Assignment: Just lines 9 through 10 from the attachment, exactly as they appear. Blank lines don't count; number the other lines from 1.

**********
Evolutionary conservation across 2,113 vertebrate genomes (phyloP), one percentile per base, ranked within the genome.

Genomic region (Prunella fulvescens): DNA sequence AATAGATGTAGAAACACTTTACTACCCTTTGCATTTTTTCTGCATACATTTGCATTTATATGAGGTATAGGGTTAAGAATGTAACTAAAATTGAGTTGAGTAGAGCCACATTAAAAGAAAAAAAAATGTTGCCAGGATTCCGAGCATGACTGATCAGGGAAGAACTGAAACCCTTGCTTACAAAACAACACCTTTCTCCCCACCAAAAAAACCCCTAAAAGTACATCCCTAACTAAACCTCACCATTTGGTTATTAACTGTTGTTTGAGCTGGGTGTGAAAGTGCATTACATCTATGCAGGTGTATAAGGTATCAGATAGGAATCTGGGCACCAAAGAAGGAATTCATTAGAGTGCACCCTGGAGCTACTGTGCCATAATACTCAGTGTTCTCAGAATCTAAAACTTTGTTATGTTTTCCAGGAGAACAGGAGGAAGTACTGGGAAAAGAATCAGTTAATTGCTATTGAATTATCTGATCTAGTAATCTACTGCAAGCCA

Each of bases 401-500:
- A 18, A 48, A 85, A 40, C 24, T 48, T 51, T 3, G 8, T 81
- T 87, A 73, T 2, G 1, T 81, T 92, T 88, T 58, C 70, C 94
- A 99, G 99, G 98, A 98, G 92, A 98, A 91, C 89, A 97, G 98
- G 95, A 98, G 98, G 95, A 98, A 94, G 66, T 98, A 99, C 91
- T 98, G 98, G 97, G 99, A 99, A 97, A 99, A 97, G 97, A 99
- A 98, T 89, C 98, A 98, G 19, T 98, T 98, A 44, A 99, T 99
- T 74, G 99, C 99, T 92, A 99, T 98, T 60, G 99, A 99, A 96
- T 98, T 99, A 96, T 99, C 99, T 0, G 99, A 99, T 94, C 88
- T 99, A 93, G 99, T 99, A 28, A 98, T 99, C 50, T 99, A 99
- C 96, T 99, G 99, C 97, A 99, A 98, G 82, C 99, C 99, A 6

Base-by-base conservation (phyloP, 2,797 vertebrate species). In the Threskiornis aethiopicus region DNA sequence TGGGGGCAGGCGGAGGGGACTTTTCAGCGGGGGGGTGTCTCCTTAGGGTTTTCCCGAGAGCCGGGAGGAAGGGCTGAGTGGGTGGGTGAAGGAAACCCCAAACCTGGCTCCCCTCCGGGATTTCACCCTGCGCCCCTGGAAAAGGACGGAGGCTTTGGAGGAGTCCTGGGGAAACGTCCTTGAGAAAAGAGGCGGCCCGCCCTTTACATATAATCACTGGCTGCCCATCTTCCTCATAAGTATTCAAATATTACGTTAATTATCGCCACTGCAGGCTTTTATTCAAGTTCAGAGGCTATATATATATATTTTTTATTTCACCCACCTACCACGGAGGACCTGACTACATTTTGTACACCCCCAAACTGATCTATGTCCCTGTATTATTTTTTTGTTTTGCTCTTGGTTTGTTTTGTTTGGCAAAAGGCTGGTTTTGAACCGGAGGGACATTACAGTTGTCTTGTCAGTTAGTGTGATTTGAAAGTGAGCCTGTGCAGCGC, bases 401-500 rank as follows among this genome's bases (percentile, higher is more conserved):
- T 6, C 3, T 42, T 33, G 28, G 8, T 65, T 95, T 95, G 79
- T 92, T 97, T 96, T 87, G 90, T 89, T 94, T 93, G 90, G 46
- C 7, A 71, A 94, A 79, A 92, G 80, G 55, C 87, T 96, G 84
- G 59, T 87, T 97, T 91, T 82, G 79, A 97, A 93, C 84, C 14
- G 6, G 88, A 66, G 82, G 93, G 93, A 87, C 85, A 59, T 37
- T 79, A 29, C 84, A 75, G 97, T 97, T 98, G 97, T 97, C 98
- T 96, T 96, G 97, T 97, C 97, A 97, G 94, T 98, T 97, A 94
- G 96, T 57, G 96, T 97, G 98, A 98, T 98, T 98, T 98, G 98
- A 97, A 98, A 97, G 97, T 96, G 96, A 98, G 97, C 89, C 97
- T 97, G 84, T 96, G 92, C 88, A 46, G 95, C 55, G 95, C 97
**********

- A 98, T 89, C 98, A 98, G 19, T 98, T 98, A 44, A 99, T 99
- T 74, G 99, C 99, T 92, A 99, T 98, T 60, G 99, A 99, A 96